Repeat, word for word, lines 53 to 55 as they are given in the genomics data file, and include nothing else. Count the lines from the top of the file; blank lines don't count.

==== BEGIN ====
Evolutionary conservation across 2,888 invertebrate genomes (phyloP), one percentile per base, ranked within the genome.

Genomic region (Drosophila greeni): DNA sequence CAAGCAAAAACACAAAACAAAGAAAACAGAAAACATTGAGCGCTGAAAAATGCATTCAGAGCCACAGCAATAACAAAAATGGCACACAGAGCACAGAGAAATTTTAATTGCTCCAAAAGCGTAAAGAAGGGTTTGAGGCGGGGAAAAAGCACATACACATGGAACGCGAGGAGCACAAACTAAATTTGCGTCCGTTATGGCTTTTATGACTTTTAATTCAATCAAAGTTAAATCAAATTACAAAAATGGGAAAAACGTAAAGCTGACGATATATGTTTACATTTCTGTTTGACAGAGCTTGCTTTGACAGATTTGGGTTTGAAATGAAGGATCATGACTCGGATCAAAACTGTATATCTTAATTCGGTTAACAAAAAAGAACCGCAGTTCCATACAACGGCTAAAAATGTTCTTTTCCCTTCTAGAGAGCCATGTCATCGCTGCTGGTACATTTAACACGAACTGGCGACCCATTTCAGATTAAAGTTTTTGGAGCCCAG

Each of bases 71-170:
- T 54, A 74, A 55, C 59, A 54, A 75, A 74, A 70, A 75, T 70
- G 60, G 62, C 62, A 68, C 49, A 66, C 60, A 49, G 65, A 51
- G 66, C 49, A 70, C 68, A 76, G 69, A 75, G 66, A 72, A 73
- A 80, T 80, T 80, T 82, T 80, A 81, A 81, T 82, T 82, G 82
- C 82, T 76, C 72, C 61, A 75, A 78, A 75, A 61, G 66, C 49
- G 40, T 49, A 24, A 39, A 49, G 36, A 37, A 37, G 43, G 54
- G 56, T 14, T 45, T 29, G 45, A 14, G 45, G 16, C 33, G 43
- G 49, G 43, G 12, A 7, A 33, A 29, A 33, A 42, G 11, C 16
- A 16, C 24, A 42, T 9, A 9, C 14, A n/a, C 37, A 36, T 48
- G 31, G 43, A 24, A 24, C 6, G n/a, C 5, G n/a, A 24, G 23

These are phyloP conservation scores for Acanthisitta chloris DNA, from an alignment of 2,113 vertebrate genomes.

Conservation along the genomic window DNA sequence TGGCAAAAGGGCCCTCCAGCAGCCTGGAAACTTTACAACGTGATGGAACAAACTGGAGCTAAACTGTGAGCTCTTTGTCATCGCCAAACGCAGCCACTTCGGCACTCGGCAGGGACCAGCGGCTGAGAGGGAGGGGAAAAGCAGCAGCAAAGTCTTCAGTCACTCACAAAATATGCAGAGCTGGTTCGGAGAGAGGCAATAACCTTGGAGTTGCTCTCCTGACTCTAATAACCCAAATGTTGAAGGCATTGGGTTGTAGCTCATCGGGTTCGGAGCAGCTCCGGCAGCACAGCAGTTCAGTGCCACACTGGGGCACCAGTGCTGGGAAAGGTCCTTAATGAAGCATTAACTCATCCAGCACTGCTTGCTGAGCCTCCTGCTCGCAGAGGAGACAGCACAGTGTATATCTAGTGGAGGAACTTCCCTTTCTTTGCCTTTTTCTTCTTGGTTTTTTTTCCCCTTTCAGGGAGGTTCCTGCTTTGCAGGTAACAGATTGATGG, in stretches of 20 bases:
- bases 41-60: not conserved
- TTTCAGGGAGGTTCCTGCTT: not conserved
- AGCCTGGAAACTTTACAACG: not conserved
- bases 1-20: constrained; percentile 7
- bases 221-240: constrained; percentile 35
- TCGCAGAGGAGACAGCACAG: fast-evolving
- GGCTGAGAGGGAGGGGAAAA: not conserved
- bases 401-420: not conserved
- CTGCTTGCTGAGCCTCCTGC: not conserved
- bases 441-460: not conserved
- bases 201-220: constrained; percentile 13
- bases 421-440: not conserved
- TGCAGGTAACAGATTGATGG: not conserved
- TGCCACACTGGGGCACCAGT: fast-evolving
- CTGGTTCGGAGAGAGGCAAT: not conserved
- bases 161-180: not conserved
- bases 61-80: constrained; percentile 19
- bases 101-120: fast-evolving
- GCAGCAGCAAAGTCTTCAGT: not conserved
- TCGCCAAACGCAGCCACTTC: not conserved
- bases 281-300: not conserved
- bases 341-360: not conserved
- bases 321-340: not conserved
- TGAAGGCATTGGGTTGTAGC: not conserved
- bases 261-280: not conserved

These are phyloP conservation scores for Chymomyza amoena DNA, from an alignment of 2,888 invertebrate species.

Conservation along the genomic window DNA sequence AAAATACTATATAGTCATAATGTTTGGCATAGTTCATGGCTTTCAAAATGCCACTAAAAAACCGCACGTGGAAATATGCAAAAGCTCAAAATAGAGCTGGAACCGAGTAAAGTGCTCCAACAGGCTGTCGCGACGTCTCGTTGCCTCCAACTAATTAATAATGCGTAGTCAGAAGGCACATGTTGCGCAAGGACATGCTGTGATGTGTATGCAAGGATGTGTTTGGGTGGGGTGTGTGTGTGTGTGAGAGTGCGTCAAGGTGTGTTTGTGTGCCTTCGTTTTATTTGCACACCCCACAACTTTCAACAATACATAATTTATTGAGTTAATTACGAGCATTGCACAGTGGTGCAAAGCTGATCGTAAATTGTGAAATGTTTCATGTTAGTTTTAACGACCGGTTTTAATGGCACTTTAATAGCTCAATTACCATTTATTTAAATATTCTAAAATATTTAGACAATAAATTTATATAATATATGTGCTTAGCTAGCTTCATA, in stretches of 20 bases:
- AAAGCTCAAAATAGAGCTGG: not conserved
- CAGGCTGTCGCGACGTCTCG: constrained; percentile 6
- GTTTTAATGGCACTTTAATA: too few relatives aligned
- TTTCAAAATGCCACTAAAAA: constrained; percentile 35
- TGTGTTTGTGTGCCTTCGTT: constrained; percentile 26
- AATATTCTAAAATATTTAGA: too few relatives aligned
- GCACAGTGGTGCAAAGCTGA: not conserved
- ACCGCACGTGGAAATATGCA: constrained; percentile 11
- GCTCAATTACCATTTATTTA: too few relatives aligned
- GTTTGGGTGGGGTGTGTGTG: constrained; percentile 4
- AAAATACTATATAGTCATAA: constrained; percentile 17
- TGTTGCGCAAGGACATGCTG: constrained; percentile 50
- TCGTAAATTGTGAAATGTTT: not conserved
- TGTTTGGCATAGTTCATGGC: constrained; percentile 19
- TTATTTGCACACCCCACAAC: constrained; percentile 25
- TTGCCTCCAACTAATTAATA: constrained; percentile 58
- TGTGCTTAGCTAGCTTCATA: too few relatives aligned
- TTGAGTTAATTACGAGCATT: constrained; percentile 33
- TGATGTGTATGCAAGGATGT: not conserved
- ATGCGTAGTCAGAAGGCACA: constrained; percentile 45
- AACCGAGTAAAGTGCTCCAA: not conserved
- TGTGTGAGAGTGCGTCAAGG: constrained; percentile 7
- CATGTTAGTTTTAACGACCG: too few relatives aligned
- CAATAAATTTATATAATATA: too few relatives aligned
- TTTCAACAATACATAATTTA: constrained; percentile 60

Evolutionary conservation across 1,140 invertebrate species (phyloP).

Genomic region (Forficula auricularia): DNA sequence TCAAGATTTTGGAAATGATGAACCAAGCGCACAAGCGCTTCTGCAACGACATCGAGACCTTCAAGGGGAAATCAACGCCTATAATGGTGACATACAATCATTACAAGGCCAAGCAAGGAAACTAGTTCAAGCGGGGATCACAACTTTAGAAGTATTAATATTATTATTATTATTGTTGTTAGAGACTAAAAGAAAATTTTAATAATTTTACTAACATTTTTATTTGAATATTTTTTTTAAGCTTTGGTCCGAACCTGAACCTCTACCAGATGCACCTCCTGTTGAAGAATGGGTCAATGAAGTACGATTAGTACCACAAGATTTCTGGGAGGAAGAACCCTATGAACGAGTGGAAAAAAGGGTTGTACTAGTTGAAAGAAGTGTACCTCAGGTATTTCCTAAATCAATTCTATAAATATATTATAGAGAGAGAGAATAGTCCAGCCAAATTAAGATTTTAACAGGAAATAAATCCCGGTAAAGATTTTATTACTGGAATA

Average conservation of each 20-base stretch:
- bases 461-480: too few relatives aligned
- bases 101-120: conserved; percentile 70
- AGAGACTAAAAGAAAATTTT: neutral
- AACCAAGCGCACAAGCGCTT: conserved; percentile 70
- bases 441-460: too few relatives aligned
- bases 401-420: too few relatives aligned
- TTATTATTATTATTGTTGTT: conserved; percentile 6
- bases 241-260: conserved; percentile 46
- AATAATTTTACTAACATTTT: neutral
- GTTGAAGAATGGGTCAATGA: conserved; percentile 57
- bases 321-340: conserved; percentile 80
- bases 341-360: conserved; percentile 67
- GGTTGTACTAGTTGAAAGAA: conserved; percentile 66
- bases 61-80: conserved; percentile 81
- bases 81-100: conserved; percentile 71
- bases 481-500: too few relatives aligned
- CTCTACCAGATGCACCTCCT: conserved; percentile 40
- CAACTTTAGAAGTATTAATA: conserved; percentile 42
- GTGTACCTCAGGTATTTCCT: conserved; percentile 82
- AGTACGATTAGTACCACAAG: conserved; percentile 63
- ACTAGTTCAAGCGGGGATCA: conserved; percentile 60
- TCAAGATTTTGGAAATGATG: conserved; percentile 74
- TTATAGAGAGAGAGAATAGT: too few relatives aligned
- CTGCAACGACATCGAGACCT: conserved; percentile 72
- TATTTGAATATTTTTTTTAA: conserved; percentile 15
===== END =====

- AAAATACTATATAGTCATAA: constrained; percentile 17
- TGTTGCGCAAGGACATGCTG: constrained; percentile 50
- TCGTAAATTGTGAAATGTTT: not conserved